“The oldest generations is the most religious; the youngest are the most nonbelieving.” So wrote Lane Greene in a recent article in The Economist. Greene traced faith in the U.S., in historical terms, and demonstrated what we know and see: teens are not less engaged, they are unengaged. By extension, the very idea of gathering high-schoolers to study texts of a different language, during vacation time, in a strange place, would logically be doomed to fail.
This makes it very difficult to explain how I spent my recent winter-break.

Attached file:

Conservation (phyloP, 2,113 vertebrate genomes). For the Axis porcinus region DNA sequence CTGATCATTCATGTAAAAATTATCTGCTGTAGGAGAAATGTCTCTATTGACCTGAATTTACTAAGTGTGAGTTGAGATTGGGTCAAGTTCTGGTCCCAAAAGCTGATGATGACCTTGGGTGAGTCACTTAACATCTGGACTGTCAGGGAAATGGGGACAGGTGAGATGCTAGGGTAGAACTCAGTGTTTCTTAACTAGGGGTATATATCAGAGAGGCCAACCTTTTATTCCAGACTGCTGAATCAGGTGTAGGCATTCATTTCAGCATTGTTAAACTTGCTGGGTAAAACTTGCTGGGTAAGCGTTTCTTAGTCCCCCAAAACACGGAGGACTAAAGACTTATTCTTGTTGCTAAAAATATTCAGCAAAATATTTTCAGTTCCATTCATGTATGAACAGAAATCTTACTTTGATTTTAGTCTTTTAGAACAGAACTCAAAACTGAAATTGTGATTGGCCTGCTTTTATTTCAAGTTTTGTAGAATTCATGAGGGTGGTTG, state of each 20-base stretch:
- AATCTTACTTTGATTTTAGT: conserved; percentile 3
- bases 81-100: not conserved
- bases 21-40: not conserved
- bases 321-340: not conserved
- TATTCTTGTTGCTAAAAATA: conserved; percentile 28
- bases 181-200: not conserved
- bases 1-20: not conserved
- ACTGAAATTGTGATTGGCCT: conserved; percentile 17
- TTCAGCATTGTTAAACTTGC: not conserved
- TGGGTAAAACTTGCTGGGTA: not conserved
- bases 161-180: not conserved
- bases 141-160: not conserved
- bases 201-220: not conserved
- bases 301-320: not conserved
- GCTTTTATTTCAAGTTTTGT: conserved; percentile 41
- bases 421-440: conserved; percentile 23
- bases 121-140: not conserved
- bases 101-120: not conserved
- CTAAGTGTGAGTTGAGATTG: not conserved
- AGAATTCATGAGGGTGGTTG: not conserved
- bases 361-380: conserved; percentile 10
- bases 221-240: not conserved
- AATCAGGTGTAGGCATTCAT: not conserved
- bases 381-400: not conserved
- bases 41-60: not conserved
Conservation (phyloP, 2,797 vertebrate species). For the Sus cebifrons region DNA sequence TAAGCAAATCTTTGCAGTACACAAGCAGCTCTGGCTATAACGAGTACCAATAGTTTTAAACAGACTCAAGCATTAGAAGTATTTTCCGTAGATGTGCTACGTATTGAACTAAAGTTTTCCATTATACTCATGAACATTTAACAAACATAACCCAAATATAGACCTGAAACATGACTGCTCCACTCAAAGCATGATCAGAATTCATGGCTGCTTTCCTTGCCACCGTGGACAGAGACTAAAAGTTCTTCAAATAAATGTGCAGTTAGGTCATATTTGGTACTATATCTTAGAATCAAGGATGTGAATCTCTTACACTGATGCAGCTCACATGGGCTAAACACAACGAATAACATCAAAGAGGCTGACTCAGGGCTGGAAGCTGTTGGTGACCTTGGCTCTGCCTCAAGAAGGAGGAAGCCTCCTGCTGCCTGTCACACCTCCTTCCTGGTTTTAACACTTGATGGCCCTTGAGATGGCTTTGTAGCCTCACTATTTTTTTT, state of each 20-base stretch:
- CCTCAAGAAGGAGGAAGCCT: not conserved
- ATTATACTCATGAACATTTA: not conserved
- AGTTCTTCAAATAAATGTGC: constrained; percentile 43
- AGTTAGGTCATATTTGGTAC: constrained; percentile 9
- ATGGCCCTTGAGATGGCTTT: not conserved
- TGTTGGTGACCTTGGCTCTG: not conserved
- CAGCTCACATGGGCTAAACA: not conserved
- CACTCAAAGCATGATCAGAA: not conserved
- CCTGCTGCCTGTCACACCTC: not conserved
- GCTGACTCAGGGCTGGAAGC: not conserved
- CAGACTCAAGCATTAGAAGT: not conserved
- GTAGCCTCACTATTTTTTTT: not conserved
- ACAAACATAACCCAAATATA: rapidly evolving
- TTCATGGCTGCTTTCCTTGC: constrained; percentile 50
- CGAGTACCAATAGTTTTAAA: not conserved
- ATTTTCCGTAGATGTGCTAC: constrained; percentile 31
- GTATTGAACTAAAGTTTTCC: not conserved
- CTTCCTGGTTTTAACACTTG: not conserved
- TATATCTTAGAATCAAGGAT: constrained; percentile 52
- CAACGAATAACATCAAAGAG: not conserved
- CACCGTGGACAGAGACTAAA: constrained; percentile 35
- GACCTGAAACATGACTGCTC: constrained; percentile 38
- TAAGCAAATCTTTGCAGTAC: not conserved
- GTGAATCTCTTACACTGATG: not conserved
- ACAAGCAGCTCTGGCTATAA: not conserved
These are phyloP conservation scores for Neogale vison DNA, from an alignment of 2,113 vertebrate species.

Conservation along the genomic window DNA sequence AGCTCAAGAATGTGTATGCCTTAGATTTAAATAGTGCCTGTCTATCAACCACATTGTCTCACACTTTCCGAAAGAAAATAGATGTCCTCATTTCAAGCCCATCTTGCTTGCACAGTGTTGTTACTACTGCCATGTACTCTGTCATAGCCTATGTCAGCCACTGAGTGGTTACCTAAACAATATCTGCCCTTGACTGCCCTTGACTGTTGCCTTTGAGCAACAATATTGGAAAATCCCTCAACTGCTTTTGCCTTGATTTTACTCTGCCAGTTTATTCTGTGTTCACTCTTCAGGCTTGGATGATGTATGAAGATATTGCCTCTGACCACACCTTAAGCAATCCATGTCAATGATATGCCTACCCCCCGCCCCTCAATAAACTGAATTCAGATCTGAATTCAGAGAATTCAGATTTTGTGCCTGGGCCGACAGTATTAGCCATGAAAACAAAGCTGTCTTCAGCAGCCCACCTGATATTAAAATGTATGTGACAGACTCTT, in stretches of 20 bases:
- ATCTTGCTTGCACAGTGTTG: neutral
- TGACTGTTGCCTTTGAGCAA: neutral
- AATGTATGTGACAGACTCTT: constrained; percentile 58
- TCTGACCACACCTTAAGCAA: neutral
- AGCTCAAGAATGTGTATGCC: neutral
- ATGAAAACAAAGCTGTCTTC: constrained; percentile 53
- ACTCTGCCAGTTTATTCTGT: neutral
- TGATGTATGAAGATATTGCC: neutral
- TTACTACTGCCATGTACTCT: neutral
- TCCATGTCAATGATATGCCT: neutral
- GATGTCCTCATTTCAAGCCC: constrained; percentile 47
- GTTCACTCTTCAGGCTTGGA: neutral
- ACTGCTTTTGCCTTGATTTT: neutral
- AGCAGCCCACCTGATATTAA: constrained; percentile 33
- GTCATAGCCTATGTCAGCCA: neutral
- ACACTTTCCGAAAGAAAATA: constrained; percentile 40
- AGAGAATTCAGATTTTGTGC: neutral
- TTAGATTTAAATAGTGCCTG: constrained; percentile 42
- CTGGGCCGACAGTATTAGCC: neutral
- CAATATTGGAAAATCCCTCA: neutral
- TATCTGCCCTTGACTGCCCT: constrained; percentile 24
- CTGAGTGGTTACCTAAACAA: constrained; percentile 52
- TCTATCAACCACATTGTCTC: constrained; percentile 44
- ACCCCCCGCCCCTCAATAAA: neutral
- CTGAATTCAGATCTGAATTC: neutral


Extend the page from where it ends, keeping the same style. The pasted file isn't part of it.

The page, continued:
For five days in early January, NCSY hosted a record-breaking conference for Jewish teens who attend public school, to study together. The conference, Aspire: NCSY’s Yarchei Kallah, is hard to pronounce. Of the 350 teens who attended, most don’t know each other. And located in New Jersey, it was decidedly cold.
NCSY’s most recent Yarchei Kallah is a High-School conference dedicated to traditional learning about a traditional topic. This past year it was about Aggadah in Jewish literature. (Aggadah is a compendium of rabbinic texts that incorporates folklore, historical anecdotes and much more.) As far as I know, no one in attendance had ever studied Aggadic literature, nor are there any video games nor Aggadic literature Apps.
The teens came in droves.
Continue reading at eJewishphilanthropy
The words of this author reflect his/her own opinions and do not necessarily represent the official position of the Orthodox Union.